Monday, June 22, 2009

Brazil - youth, power, and a distaste for the passing game

Sunday was the 39th anniversary of a previous Brazil victory over Italy by a three-goal margin. One of the main architects of that 4-1 win in the final of the 1970 World Cup was Pele, who last week was criticising the current Brazil side.

He gave an interview during which he was drawing tactical diagrams, explaining that in comparison with his day, the team's central midfield play is "bureaucratic." It is an observation that many purists would agree with - for what it's worth, the present writer among them.

Dunga's Brazil don't care - and, while they are racking up wins as convincing as Sunday's against Italy, why on earth should they?
Whether or not they go on to win the Confederations Cup, the most important thing is that Brazil have put their cards on the table and shown that in a year's time, in the real thing, they will be right there among the favourites to lift the first World Cup on African soil.

Dunga's Brazil, with Gilberto Silva and Felipe Melo in centre midfield, are not and will never be Pele's, with Clodoaldo and Gerson. The change reflects a switch in philosophy of Brazilian football which is a reaction to two things. Firstly, the rise in northern European football in the 60s and 70s, and especially the pressure that the Holland side of 1974 put on the ball. Second, the failure of Brazil's wonderfully gifted 1982 team.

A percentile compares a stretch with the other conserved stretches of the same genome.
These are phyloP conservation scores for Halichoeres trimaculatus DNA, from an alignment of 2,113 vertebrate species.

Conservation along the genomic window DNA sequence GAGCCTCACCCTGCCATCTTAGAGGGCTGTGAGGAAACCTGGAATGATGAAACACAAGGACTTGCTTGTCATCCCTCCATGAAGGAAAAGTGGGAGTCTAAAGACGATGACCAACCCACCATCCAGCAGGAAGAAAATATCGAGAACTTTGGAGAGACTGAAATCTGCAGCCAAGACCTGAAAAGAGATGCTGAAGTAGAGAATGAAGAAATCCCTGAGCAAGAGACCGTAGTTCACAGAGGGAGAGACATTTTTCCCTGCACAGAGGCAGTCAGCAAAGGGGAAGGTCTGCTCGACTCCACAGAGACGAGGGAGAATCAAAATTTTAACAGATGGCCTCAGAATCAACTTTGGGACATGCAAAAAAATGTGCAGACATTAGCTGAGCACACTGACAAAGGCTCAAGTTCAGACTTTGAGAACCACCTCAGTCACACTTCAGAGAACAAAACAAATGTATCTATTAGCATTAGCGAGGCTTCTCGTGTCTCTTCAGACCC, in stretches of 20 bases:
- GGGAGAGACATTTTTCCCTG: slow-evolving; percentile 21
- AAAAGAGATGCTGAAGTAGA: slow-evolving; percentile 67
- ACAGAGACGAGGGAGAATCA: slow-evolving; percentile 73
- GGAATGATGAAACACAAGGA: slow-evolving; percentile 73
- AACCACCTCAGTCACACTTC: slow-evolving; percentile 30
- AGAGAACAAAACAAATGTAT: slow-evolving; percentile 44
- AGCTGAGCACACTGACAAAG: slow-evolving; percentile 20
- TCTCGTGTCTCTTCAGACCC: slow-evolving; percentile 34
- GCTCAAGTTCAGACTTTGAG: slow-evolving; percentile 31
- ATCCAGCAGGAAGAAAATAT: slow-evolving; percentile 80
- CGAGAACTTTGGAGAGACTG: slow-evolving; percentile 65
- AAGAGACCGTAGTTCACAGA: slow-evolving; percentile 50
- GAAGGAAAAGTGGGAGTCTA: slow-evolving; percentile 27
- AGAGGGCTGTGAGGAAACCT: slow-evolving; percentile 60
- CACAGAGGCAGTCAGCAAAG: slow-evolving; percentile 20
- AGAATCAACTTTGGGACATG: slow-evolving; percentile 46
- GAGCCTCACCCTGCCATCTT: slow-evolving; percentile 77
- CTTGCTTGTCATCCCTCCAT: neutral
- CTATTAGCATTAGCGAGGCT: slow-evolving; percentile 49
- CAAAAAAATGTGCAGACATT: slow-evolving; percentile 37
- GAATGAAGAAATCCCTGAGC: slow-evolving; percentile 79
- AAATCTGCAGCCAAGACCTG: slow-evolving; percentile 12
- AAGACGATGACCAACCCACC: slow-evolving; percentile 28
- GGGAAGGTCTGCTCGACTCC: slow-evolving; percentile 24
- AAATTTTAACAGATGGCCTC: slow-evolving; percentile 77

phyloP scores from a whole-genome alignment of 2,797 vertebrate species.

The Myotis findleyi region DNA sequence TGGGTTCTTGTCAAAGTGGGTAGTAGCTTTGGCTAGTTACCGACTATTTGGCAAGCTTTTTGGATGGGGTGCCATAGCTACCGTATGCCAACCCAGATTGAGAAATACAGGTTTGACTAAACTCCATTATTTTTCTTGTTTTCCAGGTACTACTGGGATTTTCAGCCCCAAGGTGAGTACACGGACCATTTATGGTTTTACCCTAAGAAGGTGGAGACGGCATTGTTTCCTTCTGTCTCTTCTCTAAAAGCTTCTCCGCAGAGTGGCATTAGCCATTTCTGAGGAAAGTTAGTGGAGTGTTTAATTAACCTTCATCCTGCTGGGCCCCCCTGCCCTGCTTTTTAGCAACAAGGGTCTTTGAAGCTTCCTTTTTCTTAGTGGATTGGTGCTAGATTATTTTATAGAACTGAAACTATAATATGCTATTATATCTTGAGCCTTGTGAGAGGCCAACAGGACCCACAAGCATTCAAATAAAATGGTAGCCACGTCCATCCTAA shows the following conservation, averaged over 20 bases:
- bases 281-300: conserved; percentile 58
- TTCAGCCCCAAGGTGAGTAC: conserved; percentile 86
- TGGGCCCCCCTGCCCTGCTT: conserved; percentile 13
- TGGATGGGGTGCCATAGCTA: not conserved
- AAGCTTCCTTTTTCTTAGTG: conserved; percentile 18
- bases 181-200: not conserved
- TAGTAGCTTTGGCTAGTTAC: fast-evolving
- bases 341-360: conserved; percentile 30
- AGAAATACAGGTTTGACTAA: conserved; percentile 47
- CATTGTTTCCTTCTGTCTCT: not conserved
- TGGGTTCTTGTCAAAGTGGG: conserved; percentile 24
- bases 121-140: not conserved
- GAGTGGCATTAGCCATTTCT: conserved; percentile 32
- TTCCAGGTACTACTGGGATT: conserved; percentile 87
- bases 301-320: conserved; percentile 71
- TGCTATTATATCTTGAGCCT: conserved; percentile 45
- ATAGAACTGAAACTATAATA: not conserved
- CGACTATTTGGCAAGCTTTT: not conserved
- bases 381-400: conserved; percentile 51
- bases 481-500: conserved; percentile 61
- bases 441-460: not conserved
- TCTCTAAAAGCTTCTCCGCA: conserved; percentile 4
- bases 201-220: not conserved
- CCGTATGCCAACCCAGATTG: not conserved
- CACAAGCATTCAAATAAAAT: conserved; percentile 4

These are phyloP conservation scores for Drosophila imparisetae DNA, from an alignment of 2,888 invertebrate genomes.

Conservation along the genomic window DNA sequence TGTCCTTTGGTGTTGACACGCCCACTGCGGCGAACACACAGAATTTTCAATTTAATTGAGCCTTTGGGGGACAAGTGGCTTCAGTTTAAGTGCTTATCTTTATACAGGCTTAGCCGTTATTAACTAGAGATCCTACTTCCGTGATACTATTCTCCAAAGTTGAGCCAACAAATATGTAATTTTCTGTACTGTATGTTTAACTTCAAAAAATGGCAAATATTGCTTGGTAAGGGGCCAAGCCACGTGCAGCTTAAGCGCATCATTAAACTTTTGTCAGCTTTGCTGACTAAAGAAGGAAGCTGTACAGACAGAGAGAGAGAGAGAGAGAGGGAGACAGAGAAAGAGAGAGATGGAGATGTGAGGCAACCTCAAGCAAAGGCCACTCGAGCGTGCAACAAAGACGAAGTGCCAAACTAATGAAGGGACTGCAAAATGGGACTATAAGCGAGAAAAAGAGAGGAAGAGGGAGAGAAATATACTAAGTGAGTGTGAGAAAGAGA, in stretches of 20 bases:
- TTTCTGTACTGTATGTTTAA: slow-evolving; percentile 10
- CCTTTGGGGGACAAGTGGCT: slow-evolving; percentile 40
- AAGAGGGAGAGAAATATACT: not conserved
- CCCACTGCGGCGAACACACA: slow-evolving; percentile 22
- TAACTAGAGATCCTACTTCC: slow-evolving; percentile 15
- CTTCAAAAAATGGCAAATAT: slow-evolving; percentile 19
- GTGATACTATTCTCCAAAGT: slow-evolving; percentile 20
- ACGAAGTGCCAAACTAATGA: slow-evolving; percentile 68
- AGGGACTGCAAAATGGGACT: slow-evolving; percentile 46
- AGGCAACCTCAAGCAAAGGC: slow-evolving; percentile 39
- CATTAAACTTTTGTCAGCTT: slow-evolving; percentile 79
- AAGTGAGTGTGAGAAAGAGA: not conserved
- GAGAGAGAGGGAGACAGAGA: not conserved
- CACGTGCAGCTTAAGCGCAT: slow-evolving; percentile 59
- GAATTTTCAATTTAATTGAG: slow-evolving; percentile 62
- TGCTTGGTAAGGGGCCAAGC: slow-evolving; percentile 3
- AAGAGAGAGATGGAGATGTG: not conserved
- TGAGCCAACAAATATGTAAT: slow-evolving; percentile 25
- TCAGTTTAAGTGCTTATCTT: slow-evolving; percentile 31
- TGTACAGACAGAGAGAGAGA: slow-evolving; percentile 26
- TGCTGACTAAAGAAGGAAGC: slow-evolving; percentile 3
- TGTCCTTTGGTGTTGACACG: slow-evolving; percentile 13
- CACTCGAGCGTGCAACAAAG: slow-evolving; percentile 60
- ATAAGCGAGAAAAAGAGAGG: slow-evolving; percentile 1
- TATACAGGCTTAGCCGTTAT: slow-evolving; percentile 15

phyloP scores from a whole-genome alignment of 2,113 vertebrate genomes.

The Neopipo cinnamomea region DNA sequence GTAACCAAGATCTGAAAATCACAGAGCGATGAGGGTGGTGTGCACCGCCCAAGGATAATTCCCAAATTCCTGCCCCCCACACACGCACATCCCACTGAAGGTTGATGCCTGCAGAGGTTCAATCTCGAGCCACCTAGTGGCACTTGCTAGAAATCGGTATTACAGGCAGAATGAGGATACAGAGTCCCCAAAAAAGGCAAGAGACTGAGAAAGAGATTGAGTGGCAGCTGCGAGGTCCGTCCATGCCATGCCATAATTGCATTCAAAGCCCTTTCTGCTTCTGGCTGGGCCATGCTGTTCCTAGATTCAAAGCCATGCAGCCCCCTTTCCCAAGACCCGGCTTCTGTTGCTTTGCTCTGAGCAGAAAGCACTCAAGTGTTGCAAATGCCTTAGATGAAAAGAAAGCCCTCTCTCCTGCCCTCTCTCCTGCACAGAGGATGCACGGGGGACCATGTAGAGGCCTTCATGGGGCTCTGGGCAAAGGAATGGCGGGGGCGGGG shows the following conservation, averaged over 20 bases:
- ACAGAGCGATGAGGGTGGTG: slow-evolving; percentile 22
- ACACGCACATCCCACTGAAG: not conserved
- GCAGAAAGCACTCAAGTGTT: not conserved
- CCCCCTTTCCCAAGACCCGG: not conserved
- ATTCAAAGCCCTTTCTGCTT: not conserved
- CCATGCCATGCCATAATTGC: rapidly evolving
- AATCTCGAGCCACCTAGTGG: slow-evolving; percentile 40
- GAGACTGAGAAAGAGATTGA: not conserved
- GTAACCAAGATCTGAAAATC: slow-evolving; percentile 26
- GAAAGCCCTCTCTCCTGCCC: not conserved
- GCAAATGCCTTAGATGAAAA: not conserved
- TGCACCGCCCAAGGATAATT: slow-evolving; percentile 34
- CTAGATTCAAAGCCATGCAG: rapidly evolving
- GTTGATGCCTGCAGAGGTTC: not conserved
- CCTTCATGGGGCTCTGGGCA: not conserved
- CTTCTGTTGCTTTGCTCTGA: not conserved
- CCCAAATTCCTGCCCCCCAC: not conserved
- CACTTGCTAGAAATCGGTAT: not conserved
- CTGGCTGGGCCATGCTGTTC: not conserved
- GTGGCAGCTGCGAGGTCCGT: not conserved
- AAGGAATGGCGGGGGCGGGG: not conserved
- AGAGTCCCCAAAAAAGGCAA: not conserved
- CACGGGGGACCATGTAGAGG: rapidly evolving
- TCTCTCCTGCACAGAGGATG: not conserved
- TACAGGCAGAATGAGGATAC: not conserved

The thinking is as follows - the physical development of the game has made it much harder for teams to play an expansive passing style through the middle of the field. Instead, matches are won and lost at two key moments - set pieces and transitions (those moments when possession changes hands from one side to the other).

A glance at Brazil's recent performances will show how much attention they pay to these two situations.

They have been scoring lots of goals from free kicks and corners. Brazil count on players who can whip the ball in at pace, lots of tall players to attack the ball and an impressive variety of options. My favourite was the free kick from which they were awarded the last-minute penalty which won the game against Egypt.

They had already scored from a corner to the near post, where Egypt were having defensive problems. So that was the expected target area, but instead Daniel Alves chipped to the far, where Lucio got in a volley that was handled on the line. But more than intelligent and effective set pieces, the hallmark of the current Brazil side is its devastating counter-attack. They are probably the only team in the world who, when the opposition have a corner, can legitimately see this as a goalscoring opportunity for themselves.